Debating Britain’s so-called ‘Constitutional Crisis’
The result of the Brexit referendum and the subsequent political developments are said to have plunged the UK into a constitutional crisis. The challenges to the political system have given rise to calls for constitutional reform in the UK. This topic was debated at the latest Mile End Institute event held at Queen Mary University of London.
Expert panellists included Dr Catherine Haddon (Institute for Government), Professor Sionaidh Douglas-Scott (Anniversary Chair in Law at Queen Mary), David Allen Green (Financial Times and Preiskel & Co LLP) and Dr Robert Saunders (School of History at Queen Mary).
In addition to the political challenges that the Brexit referendum result has engendered, the state of the union between the countries of the United Kingdom has also come into sharp focus.
Scotland and Northern Ireland voted to remain whilst England and Wales voted to leave. With Scottish independence appearing to gain momentum, and discussions concerning a solution to the border question in Northern Ireland, many commentators have suggested that the UK is facing a constitutional crisis.
Are we facing a constitutional crisis?
David Allen Green was first to share this thoughts. He highlighted the challenges of commentating on an ever evolving topic such as Brexit. He stated that some commentators do not always look at evidence or policy documents first-hand and believes that the best commentators on Brexit are based in Brussels, where the information and evidence is at hand and more readily available.
David Allen Green does not believe that the UK is in a constitutional crisis, yet. He said: “We are not in a crisis yet […] if you call every political situation a crisis then it loses its meaning […] a crisis is a serious situation, the outcome of which cannot be predicted.”
Dr Catherine Haddon shared a similar view and pointed out some potential constitutional issues which may lie ahead in the future, and stated that this makes the case for rules and a formal constitution stronger.
Dr Haddon acknowledged that constitutional conventions had come under strain since 2016 but argues that they are crucial to our democracy. She said: “The constitution is alive and well but it’s also kicking off […] we are forgetting the good reasons for rules […] there is nothing in statute to say that a government must resign if it loses a general election […] a can of worms has been opened.” She went on to emphasise the importance of explaining to the public why conventions are there and why they matter.
Making the case for a written constitution
Professor Sionaidh Douglas-Scott from Queen Mary’s School of Law argued that the Brexit referendum as well as the 2014 referendum on Scottish independence had thrown up three main issues: parliamentary sovereignty, human rights and devolution.
“I have become an apologist for a written constitution,” she said. “Brexit has revealed that our longstanding, venerated constitution is not working well.” Professor Douglas-Scott went on to discuss the constitution in the context of human rights. She added: “In the UK a majority of one in parliament means legislation can get through, and rights can be taken away, the potential dark side of parliamentary sovereignty.”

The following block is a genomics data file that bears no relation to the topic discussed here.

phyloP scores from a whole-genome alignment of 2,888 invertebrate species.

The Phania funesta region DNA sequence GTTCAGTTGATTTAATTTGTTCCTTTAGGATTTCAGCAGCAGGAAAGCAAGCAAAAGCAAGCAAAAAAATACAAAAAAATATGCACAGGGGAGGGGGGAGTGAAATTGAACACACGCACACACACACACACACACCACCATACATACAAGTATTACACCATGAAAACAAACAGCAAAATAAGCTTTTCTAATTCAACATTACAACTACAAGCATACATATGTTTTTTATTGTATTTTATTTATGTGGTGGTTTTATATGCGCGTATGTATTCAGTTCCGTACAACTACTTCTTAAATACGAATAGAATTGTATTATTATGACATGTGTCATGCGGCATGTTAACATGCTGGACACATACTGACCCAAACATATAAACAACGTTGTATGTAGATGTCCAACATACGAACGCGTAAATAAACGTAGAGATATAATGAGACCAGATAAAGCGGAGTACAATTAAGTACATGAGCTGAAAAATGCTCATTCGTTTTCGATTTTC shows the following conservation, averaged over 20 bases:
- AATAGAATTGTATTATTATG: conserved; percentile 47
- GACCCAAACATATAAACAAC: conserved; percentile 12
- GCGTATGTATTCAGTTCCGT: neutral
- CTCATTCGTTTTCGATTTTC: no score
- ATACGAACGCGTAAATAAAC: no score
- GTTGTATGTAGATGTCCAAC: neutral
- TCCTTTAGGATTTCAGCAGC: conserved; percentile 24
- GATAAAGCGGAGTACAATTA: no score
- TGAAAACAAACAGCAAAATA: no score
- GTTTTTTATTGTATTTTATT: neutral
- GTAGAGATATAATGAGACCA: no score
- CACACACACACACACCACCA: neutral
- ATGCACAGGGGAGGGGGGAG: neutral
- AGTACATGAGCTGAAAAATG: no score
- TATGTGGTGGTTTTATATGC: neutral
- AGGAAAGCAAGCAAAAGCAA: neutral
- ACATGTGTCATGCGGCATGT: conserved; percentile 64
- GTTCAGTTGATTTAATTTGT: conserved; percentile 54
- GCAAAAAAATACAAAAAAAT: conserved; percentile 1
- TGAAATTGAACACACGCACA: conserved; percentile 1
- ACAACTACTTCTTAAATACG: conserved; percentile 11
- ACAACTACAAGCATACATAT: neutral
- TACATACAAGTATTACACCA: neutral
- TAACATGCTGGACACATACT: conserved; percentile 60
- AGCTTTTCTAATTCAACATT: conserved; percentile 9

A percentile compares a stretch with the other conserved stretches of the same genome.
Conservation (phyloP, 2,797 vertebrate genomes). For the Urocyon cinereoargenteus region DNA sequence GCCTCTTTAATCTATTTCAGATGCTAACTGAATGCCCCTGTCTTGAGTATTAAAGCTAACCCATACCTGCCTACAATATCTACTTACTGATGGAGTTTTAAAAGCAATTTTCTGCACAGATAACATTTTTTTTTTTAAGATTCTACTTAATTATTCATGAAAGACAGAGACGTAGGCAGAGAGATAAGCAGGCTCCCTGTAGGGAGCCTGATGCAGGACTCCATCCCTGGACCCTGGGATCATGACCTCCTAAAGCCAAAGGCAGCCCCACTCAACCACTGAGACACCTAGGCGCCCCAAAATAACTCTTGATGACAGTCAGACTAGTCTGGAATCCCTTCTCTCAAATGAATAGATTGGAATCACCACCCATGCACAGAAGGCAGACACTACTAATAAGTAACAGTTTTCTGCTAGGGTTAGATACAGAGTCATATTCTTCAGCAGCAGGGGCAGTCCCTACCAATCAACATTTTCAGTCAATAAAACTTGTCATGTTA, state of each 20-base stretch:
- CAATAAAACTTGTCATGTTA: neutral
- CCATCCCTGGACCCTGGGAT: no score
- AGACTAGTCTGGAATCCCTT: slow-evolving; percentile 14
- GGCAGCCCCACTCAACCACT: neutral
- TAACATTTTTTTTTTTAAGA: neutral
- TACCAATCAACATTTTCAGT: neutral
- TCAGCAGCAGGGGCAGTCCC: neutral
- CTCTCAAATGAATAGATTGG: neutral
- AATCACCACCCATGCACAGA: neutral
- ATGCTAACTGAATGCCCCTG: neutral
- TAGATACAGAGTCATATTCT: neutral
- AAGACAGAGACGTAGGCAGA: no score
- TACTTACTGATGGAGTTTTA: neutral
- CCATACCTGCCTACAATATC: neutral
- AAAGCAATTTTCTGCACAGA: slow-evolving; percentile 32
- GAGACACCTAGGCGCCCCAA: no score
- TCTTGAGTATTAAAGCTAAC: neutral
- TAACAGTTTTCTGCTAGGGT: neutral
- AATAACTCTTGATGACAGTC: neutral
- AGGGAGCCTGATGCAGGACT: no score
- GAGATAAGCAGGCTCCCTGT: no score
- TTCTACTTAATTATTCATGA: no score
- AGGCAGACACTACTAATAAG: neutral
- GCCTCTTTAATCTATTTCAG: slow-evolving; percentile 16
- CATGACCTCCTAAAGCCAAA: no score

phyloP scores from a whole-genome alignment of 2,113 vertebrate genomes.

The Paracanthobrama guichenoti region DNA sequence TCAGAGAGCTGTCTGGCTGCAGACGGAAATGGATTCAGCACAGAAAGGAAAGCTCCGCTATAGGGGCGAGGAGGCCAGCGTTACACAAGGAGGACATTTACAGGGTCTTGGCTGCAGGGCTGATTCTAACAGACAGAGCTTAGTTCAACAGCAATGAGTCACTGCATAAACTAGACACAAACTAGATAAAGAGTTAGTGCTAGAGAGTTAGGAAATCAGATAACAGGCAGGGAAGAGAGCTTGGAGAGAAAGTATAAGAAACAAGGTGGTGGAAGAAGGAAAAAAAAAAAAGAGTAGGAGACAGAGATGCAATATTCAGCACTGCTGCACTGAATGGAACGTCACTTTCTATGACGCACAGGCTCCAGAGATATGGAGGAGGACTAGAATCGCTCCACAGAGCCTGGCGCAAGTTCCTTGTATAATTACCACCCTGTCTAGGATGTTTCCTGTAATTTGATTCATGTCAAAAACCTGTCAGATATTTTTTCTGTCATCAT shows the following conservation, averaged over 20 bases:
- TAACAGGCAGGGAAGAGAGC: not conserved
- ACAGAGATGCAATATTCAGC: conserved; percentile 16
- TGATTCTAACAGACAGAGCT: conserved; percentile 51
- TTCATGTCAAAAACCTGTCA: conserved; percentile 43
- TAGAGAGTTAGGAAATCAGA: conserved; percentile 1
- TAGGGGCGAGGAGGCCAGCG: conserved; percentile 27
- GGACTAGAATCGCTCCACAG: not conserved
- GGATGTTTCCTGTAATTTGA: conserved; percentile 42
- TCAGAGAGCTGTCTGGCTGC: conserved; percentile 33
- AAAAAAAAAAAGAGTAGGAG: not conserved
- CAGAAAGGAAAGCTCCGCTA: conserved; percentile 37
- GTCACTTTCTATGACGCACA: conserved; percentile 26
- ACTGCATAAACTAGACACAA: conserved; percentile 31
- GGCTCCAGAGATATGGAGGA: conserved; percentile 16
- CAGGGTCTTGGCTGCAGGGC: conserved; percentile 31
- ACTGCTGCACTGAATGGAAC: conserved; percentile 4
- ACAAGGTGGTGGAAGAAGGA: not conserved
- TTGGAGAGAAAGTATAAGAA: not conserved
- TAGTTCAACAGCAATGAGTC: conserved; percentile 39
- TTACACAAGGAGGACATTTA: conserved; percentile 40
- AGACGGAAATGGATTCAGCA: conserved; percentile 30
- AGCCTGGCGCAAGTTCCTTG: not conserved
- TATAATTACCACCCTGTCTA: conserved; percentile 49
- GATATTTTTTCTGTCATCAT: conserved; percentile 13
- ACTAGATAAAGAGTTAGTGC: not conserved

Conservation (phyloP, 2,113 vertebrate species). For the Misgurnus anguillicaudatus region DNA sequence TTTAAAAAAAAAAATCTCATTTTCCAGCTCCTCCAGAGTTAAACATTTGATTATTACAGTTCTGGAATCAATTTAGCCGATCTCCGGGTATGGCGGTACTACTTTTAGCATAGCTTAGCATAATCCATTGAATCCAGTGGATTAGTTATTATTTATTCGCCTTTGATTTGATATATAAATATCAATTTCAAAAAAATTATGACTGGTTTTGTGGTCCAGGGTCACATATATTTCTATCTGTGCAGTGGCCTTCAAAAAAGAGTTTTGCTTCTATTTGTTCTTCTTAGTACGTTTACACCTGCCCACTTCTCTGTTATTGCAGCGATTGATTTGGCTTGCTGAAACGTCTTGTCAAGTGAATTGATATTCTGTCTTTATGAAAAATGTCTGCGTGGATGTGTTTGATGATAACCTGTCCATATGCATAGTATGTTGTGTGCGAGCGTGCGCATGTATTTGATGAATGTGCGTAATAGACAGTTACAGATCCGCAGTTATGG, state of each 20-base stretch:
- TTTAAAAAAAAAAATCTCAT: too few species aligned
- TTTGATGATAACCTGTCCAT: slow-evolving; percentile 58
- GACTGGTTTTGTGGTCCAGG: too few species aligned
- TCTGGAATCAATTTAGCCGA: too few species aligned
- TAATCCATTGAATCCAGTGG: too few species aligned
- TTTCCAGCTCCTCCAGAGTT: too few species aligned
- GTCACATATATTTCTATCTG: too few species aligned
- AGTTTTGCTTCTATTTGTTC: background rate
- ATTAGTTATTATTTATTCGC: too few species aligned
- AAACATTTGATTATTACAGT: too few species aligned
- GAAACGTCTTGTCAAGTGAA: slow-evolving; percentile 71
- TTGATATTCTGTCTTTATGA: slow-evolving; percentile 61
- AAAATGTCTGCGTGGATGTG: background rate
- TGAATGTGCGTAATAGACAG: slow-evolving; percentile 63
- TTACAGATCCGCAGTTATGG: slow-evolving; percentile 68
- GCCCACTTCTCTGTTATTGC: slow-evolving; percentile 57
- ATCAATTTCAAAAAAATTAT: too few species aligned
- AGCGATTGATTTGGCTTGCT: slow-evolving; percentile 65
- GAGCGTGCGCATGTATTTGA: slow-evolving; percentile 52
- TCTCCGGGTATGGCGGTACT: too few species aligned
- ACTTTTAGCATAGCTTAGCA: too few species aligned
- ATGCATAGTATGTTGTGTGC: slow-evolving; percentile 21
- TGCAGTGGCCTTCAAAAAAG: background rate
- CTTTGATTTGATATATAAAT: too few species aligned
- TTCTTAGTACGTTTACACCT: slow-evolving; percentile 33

Dr Robert Saunders from Queen Mary’s School of History said that whilst the UK constitution has evolved over time, “it is currently struggling with Brexit, a huge policy change, undertaken during a hung parliament.”
Dr Saunders also explored the current political system in the UK which has led to the Prime Minister being chosen by a very small percentage of the population. “We have bolted all sorts of other democratic devices [referendums] onto representative democracy and that means that we have competing mechanisms for expressing and measuring the will of the people,” he said.
The question on the referendum ballot paper was also brought into focus. “The problem with the Brexit referendum was that it didn’t ask the public what type of exit from the EU they [the public] wanted,” he added. Dr Saunders also highlighted that Boris Johnson voted down Theresa May’s original Brexit deal, arguing that if the same logic is used, it would be legitimate to vote down a no deal too.
Food writer and television host Nigella Lawson was also in attendance during the discussion. Afterwards she tweeted: Thank you @MileEndInst @davidallengreen @cath_haddon @redhistorian and Sionaidh Douglas-Scott for an illuminating evening. Grateful for your voices #MEIConstitution.
About the Mile End Institute
The Mile End Institute at Queen Mary University of London is a major policy centre established at Queen Mary University of London. It brings together research, policy-making and public debate to deepen and challenge understandings of British politics, governance and public policy to address the major political challenges of our time.
Previous guests at Mile End Institute events include Jacob Rees-Mogg MP, Sam Gyimah MP, John Bercow MP, Diane Abbot MP, Nick Clegg MP, Yvette Cooper MP and Ken Clarke MP.
In September 2019 journalist and author Matthew d’Ancona spoke at the Mile End Institute where he shared his insights about the ongoing debate on misinformation in the world at large.
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